With wit and moral acuity, with language as persuasive as a river's broad current, Kenneth Sherman confronts the anguish of our past and of our present, and offers us 'a harsh contrivance of spirit against death'. Black River is a poetic myth for our time.
'After finishing Kenneth Sherman's new sequence of poems, Black River, (Porcupine's Quill, 2007) I lay back and realised I have been living in the fast lane of prose -- library work, book selling, blogging, book clubbing, periodical reading -- for too long. Reading these poems I found myself rediscovering a natural breath and rhythm, and I was carried along with the poet's evocatively natural, yet nuanced choice of words making ripples upon the surface as he journeyed along the Black River.'
'To have the time to read poetry, or to make the time to read poetry, is important. As Kenneth Sherman says: ''Stop and search beneath life's flux / if you wish to discover your will, / your forbearance.'' (p.55) It is healthy and ultimately life affirming to meditate on the past, our place in the present, and on the ghosts of history that surround us, for we live with ''forgetfulness / and nightmare blood below the surface.'' (p.29) His references to the First Nations people and the Holocaust make us mindful of man's inhumanity to man, and that our surface culture, fast moving and forward looking, is blind, and quick to leave the past behind.
'For those who escape each weekend to the cottage life, this slim volume of poetry would be a good companion. One to make us mindful and much more conscious of our relationship to this land and to those we share it with; If you don't have a cottage, yet know someone who does, order one, it would be an ideal thank you gift for that invitation to visit.
'Like all books issued by Porcupine's Quill, it is a fine papered edition printed and bound with great artistry. The cover and the images in the text are by the Canadian print maker George Raab. The book was readied for the press by Eric Ormsby.'
'The next time you hear it said that Canadians lack a sense of history and identity, an effective response would be to offer a copy of Kenneth Sherman's powerful new poetry collection, Black River. In it, in ways both lyrical and ironic, Sherman addresses the Ontario landscape's colonial and aboriginal history. At the same time, he manages to interweave this public history with private memories of youth and family life spent along the Black River in south central Ontario.'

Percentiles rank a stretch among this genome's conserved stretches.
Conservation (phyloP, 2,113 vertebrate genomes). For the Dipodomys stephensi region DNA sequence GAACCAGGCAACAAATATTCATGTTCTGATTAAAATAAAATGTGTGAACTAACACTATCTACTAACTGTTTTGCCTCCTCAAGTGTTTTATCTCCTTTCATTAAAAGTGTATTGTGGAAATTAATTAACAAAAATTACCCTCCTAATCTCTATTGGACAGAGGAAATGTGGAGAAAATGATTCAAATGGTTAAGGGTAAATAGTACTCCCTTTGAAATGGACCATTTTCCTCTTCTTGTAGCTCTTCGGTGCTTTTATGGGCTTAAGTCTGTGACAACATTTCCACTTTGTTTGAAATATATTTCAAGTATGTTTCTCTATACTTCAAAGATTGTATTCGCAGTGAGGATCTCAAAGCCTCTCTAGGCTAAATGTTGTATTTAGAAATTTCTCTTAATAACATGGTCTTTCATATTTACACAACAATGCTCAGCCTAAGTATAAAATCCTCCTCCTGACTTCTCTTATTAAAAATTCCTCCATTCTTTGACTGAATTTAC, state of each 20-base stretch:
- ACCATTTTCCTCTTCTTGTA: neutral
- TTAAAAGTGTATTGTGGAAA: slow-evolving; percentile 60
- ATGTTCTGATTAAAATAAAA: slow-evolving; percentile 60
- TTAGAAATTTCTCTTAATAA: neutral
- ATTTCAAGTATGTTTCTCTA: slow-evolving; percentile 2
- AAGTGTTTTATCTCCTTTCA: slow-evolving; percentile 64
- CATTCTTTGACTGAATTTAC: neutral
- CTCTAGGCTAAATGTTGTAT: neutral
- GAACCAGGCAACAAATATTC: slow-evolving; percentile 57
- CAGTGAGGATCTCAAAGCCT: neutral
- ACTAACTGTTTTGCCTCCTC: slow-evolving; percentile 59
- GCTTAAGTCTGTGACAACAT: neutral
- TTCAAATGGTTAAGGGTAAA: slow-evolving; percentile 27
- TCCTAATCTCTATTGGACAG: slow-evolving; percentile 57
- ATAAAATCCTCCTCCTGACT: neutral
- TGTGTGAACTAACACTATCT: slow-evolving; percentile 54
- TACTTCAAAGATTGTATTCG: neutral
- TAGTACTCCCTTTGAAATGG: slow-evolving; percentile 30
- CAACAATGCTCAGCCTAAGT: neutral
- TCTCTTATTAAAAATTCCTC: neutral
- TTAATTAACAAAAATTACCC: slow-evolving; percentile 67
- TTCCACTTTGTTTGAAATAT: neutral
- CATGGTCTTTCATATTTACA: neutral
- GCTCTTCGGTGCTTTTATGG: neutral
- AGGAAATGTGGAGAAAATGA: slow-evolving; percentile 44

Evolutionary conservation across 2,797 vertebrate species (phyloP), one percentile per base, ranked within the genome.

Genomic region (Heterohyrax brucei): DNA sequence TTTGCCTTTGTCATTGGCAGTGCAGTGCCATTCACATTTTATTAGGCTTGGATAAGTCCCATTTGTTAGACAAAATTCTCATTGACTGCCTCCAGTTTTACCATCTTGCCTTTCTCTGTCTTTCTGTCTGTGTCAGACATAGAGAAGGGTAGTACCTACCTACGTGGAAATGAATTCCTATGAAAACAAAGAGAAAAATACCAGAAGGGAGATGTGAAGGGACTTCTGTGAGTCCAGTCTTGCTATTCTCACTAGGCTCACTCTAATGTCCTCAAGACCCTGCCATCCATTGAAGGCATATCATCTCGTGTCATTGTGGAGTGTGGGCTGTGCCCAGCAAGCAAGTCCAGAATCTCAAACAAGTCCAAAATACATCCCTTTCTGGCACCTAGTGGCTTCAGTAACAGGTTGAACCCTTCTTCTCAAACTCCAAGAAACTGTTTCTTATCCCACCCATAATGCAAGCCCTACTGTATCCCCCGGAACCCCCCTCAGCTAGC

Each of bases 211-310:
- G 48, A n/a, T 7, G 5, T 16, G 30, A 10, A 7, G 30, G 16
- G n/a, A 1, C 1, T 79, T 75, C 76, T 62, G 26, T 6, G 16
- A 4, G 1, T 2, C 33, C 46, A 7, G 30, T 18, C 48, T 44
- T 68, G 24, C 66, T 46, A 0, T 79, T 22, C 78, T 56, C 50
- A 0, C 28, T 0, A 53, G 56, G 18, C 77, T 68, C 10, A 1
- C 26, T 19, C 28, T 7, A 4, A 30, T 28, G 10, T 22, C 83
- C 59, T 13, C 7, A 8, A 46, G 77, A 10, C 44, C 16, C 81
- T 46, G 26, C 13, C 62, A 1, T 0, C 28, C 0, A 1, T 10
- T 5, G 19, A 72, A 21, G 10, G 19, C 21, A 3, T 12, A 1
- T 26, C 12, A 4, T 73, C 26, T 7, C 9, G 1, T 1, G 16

'In his author photo for Black River, Ken Sherman looks like he's in a snit. What's his problem? His new book is a swift-moving series of 60 short lyrics that chart the ''rippled soundings'' of the eponymous Ontario river. As long poems go, it's a triumph. History-haunted, wise, disquieting, reverent, held together by a dazzling blend of precision and momentum, the sequence practically begs to be read aloud. Nothing in Sherman's 30-year literary career has prepared us (or me, at least) for the power of what he has done here. He should smile a little.'
'Balancing linguistic floaters and sinkers, [Sherman] captures every seasonal mood and nuance above and beneath his river. The volume appears slim because not a word is wasted in the distance between lyric and epic. Black River is opaque and crystalline, a brooding lamentation and a joyous celebration, a myth of flow and flow of myth, fragment and totality, paddle and drift. It is Sherman's most accomplished poem to date.'
'Sherman always seems to be listening to the voice of Canadian soil and landscape at the same time as he is attentive to the great European metaphysical theme of the soul in conflict with the world and time.'
'Sherman's language is pristinely spare and precise. He points out local lore, but also muses on water in general as a metaphor for time's passage and for oblivion. Indeed, it's not only death that haunts him, but the fear of having his work forgotten. Thus there's a slight undertow of resentment in humorous references to ''award-winning poets who can't rhyme a line of verse'' and ''the bland literati.'' For the most part, though, Sherman is high-minded. In one passage, he writes of the ''strata of silt, clay, limestone, shale -- / the hardening rivers beneath the river.'' Similarly, the bedrock of the book consists of layers of history and mythological and literary allusion. It feels like the product of long, deep pondering, and its effect is felt in quiet, spreading ripples.'
'Kenneth Sherman's poetry uniquely balances tragedy and comic irony as it takes for its subject matter such issues as the Holocaust, the decimation of Canada's First Nations, the posturing of politicians and the hubris of literary impresarios. Sherman's untitled verse is a cornucopia of local history, social commentary, and personal reminiscence formulated through a lyrical language that holds as its common anchor a meandering stream near Sutton, Ontario named ''The Black River'' by the original settlers of the area. Fascinating and thoughtful reading, Black River is an accomplished collection that will introduce a skilled poet to an appreciative audience far beyond the borders of geography and time.'
'... the cumulative impression left by this river voyage through time is a haunting one.'